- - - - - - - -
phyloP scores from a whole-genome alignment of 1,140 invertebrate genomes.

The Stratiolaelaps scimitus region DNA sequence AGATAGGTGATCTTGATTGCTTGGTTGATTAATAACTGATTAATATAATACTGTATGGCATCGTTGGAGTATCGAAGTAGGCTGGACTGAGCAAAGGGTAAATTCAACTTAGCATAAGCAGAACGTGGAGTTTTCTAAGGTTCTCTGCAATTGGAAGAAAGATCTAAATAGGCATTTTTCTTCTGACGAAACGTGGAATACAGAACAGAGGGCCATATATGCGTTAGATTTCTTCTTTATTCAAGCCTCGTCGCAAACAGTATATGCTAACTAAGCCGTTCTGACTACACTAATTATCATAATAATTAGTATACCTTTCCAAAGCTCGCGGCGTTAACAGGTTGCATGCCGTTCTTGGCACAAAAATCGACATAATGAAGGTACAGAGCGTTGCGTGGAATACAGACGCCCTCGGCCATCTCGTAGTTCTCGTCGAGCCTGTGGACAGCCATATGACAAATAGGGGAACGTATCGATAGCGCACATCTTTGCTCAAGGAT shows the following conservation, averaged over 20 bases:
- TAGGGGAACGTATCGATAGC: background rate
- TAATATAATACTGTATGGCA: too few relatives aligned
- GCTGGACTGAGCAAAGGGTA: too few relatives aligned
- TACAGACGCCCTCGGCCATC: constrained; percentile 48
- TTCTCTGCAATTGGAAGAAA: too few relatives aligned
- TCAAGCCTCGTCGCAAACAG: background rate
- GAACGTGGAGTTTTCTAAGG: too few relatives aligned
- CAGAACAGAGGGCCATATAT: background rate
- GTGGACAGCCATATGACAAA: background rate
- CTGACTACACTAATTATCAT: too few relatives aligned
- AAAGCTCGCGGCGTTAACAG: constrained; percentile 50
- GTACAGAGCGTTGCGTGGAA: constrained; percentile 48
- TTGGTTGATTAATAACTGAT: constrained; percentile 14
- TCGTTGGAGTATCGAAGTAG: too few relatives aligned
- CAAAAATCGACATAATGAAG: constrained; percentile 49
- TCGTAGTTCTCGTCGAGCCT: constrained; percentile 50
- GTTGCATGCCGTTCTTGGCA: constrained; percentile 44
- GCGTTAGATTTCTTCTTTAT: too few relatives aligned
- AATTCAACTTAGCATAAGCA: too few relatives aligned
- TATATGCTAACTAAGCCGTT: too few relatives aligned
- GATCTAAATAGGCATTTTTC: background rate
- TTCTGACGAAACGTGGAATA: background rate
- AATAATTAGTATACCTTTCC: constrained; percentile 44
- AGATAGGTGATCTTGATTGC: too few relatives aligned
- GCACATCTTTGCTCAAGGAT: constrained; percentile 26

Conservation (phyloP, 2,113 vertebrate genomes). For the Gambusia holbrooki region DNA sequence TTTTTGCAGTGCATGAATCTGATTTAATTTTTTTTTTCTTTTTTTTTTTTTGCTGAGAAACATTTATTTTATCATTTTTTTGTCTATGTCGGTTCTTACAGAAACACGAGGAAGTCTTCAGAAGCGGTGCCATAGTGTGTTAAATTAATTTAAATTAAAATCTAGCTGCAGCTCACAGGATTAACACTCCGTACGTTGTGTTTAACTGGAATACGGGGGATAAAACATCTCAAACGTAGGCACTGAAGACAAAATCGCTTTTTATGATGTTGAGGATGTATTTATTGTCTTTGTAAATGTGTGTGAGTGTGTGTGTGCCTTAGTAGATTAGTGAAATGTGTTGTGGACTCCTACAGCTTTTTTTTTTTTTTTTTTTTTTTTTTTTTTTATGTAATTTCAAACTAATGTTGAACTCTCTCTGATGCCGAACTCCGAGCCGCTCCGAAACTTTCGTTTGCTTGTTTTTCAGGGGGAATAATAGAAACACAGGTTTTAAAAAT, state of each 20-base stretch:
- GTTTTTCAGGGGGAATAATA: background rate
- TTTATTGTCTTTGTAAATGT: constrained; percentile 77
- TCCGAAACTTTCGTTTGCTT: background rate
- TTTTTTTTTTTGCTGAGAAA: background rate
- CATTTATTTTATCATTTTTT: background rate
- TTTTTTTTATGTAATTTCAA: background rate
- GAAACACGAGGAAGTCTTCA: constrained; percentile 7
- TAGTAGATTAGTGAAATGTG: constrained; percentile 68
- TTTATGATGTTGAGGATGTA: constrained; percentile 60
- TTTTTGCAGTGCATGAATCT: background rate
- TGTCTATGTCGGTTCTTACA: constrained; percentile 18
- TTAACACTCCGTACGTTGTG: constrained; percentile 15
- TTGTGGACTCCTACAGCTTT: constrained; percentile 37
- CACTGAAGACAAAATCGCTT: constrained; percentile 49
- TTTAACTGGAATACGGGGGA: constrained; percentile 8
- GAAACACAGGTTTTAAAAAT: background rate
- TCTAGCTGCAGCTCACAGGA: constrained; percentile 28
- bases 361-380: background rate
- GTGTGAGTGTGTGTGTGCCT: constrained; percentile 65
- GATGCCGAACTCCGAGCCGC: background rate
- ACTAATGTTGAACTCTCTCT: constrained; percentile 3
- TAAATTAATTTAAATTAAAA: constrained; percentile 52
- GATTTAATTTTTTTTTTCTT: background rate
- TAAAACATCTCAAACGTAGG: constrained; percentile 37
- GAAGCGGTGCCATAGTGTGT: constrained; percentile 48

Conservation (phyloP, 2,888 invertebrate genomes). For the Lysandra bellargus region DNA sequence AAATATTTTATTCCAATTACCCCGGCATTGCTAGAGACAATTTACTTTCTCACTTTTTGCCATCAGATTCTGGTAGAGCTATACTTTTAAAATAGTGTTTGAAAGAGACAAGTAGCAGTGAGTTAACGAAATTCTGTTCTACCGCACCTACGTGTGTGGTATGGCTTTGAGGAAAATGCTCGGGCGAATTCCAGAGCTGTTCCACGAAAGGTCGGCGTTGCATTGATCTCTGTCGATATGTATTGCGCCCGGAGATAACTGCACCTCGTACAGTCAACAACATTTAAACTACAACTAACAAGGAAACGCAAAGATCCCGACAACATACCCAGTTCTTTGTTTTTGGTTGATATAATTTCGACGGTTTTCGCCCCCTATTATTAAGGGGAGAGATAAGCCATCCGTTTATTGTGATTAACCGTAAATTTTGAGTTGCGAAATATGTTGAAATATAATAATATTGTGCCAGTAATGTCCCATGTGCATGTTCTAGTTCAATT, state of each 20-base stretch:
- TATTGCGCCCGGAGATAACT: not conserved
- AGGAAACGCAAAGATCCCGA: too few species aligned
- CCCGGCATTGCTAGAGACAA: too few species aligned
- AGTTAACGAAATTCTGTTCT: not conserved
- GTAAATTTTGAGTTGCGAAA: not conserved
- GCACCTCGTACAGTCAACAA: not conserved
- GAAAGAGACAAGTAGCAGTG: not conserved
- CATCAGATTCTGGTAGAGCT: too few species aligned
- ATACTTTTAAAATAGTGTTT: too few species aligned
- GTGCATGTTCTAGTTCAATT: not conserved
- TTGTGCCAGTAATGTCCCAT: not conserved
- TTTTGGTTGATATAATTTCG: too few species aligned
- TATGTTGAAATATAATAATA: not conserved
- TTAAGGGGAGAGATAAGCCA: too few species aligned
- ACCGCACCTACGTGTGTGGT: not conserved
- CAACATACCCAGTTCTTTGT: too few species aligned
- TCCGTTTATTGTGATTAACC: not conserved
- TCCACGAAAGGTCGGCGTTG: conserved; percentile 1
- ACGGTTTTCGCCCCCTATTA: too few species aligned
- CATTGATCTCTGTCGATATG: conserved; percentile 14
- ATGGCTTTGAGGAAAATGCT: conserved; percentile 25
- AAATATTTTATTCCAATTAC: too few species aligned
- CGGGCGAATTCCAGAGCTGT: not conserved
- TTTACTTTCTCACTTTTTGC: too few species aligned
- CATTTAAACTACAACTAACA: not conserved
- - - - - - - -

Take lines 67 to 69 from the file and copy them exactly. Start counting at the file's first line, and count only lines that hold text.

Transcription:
- TATGTTGAAATATAATAATA: not conserved
- TTAAGGGGAGAGATAAGCCA: too few species aligned
- ACCGCACCTACGTGTGTGGT: not conserved